After the wedding ceremony, when everyone gathered at the bridal chamber, one of the elderly women from the neighbourhood insisted that Kanti himself remove his wife's bridal veil and, as he did, he looked utterly shocked. Alas, it was not the same girl! He suddenly felt shot by lightning and the whole bridal chamber plunged into darkness. That blackness of the room also left a stain on the bride's face.

      Kanti Chandra had resolved not to marry a second time. He never thought that fate would destroy that resolve in a strange mockery with the snap of a finger. He had ignored proposals from so many respectable families, and disregarded the appeals from friends and relatives. After resisting the temptations of social power through matrimonial alliance, money, beauty and all else, how could he get so easily deceived by a poor family in an unknown village in the middle of a swamp? How would he ever show his face to the society again?

      At first he felt furious with his father-in-law. The fraud had shown him one daughter and married him to another! But on reflection, he realised that Nabin had indeed never refused to show him the girl, that it was he who was unwilling. Accepting the whole incident as a foolish mistake from his own reckless behaviour, he considered it best to keep the matter to himself. He swallowed the pill but lost all appetite. He could no longer relish the fun and humour of the festive occasion, and fumed with anger at himself and everyone else.

      Suddenly his wife, seated next to him, drew back with an indistinct sound of shock as a leveret ran into the room and brushed past her body. Soon after, that girl from the other day came running in, caught the leveret, and began to caress it in her arms. Everyone in the room murmured, 'Oh, the crazy girl is here', and began to gesture at her to leave the place. Ignoring it completely, she came and sat in front of the married couple and looked into their faces with a childish curiosity. When a maid servant came and tried to drag her by the hand out of the room, Kanti hurriedly interposed and said, 'Let her be.'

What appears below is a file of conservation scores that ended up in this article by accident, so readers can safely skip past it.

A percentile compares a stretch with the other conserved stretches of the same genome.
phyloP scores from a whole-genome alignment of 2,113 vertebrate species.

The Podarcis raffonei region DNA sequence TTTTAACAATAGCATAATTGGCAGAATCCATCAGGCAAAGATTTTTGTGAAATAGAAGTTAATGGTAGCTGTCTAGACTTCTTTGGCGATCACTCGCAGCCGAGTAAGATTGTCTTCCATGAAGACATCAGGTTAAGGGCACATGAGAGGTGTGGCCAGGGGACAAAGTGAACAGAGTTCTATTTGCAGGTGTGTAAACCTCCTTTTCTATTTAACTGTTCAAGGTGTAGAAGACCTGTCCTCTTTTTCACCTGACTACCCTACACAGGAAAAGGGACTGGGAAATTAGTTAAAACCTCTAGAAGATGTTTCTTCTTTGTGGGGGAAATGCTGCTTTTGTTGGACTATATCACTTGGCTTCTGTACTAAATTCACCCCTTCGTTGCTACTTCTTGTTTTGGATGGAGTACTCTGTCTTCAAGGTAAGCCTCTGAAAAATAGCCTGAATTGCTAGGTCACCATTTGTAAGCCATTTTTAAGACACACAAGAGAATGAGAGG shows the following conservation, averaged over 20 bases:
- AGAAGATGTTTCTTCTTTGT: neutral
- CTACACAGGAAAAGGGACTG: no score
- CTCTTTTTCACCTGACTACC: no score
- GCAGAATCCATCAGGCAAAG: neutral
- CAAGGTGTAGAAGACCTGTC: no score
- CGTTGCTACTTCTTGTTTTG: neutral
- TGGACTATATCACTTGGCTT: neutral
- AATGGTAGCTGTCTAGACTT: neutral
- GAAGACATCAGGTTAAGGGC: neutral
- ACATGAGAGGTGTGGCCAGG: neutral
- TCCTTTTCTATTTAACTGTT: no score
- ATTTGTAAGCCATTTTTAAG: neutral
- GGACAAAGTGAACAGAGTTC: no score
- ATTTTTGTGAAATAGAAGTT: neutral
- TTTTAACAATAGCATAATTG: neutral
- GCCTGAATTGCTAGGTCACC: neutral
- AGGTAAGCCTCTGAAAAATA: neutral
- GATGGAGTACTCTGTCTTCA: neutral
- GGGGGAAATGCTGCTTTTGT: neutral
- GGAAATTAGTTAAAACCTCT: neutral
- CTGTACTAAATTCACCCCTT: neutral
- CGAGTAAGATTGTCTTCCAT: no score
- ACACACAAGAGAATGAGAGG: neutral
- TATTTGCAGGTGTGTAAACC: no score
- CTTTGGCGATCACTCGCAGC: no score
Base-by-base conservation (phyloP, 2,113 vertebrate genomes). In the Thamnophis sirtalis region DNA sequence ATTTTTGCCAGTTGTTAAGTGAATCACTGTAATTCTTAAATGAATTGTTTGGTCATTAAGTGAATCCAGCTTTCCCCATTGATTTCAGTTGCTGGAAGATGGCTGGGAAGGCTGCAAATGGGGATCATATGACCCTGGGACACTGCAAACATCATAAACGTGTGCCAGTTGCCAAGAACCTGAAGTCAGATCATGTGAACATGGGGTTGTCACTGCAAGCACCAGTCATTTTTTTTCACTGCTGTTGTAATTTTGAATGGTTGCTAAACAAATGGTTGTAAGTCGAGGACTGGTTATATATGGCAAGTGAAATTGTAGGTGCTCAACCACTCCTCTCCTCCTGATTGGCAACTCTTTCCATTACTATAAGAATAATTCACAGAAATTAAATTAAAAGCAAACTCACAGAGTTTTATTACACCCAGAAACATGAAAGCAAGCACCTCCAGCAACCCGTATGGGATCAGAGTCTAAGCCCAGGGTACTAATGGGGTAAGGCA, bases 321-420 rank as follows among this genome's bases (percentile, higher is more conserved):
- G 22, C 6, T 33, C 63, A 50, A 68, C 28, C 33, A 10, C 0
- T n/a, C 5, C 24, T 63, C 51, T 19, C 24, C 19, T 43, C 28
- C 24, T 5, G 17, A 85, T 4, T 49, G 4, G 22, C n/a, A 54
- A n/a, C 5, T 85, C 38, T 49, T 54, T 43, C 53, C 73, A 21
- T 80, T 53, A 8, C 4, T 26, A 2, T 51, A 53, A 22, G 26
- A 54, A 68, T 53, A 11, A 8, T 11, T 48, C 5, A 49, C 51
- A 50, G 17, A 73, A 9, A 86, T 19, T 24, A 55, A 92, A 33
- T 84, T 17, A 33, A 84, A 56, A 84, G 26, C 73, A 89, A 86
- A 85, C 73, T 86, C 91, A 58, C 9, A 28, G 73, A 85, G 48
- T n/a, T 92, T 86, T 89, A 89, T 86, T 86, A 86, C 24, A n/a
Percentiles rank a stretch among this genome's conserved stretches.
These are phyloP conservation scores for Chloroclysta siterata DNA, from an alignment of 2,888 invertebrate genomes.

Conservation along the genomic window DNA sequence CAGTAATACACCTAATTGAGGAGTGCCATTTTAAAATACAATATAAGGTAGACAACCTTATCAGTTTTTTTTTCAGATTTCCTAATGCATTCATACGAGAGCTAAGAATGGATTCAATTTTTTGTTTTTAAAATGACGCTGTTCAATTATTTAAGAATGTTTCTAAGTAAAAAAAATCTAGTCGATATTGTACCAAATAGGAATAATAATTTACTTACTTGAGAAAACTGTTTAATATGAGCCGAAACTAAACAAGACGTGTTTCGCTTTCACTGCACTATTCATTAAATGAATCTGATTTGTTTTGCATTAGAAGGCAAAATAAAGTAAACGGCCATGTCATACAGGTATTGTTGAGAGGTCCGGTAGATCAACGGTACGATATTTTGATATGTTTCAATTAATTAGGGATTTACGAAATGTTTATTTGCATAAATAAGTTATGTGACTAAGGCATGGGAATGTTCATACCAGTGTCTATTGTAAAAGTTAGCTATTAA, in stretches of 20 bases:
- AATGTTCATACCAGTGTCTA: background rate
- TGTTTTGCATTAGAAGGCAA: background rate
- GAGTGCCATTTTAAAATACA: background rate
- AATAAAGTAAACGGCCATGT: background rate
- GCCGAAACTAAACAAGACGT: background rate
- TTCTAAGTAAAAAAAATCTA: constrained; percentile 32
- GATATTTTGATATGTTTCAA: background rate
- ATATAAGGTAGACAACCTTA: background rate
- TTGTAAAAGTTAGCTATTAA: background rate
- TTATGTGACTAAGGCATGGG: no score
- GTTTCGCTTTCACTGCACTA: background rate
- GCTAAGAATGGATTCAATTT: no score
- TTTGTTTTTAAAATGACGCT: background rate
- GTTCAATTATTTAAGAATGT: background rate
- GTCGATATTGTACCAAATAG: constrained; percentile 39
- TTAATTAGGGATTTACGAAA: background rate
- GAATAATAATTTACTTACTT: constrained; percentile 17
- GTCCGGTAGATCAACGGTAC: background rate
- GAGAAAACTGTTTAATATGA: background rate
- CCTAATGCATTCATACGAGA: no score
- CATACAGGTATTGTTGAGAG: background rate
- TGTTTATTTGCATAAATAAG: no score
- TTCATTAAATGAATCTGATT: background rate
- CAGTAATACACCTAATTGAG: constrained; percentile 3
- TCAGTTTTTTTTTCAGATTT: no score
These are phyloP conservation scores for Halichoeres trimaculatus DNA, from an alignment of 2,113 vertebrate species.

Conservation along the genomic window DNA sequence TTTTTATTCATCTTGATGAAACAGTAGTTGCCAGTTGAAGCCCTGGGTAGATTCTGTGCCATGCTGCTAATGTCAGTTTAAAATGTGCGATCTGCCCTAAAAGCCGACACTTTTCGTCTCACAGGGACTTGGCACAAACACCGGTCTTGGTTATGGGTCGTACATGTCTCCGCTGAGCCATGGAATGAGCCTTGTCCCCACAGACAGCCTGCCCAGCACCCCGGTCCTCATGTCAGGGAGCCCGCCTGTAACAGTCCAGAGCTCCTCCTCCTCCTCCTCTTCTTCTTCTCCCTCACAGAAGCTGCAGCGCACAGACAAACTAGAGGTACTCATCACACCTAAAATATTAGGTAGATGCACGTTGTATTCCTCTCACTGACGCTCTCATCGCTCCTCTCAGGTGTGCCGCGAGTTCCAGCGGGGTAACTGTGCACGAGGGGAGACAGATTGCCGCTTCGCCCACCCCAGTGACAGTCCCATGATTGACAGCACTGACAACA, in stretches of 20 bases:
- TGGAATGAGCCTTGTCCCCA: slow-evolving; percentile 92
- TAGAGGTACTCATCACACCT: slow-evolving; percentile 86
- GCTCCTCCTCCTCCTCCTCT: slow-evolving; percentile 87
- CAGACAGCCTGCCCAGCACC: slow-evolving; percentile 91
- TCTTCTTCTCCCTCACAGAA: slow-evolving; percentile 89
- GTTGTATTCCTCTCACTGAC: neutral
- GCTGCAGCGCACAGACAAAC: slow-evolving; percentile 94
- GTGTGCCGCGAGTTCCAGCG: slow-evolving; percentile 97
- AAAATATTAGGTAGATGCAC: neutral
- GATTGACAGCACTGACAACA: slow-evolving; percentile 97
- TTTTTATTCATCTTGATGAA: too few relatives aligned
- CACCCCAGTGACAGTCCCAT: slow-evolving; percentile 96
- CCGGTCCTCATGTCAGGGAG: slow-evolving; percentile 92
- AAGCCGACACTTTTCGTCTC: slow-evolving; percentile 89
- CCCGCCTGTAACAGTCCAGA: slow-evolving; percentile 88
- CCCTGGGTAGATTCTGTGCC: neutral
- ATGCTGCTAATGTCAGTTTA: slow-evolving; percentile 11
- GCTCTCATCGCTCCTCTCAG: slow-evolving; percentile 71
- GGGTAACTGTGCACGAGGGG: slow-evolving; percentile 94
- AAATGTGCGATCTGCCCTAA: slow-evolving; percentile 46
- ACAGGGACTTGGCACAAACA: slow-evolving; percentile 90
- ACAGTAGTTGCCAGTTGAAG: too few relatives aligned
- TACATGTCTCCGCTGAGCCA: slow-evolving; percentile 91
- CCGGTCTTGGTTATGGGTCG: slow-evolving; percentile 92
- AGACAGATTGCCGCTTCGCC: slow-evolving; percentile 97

He then asked the girl, What's your name? Without giving an answer, she began to rock gently. All the women in the room giggled at this. Kanti asked her another question, 'How big are your ducklings now?

      The girl stared at him as nonchalantly as before. The confused Kanti ventured yet again, 'How is the condition or the dove? But to no avail. The women in the room began to laugh seeing the whole thing a gag.

      Finally, Kanti inquired and found out that the girl was deaf and mute, and a friend of all the birds and animals in the neighborhood. It was just a coincidence that she had gone into the house the other day at the same time Sudha had been called. The attribution of the name had been only Kanti's guess, with no valid reason behind it.

      Kanti was now shocked a second time. The loss of the very woman which made this world a bitter place for Kanti, now the riddance of her in a stroke of luck made him feel blessed. He reflected, What if I had gone to the father of this girl and he had conspired to dump her on me!'

      As long as he was absorbed and excited with the girl of his imagination, he remained insensitive to his own wife. He didn't even care to look for the prospects of solace elsewhere. The moment he heard the girl was deaf and mute, a black veil lifted from the world around him. Banishing all far-fetched thoughts, he found things nearby more visible. With a deep sigh of relief, he stole a look at his wife's demure face. The moment of auspicious sight finally came, and all the barriers from his mind's eye suddenly disappeared. The light from his heart as well as the lamps in the room radiated and converged on a soft beautiful face. Kanti saw that it was a tender face, shrouded in peace and grace, and realised that Nabin's blessings would indeed be fulfilled.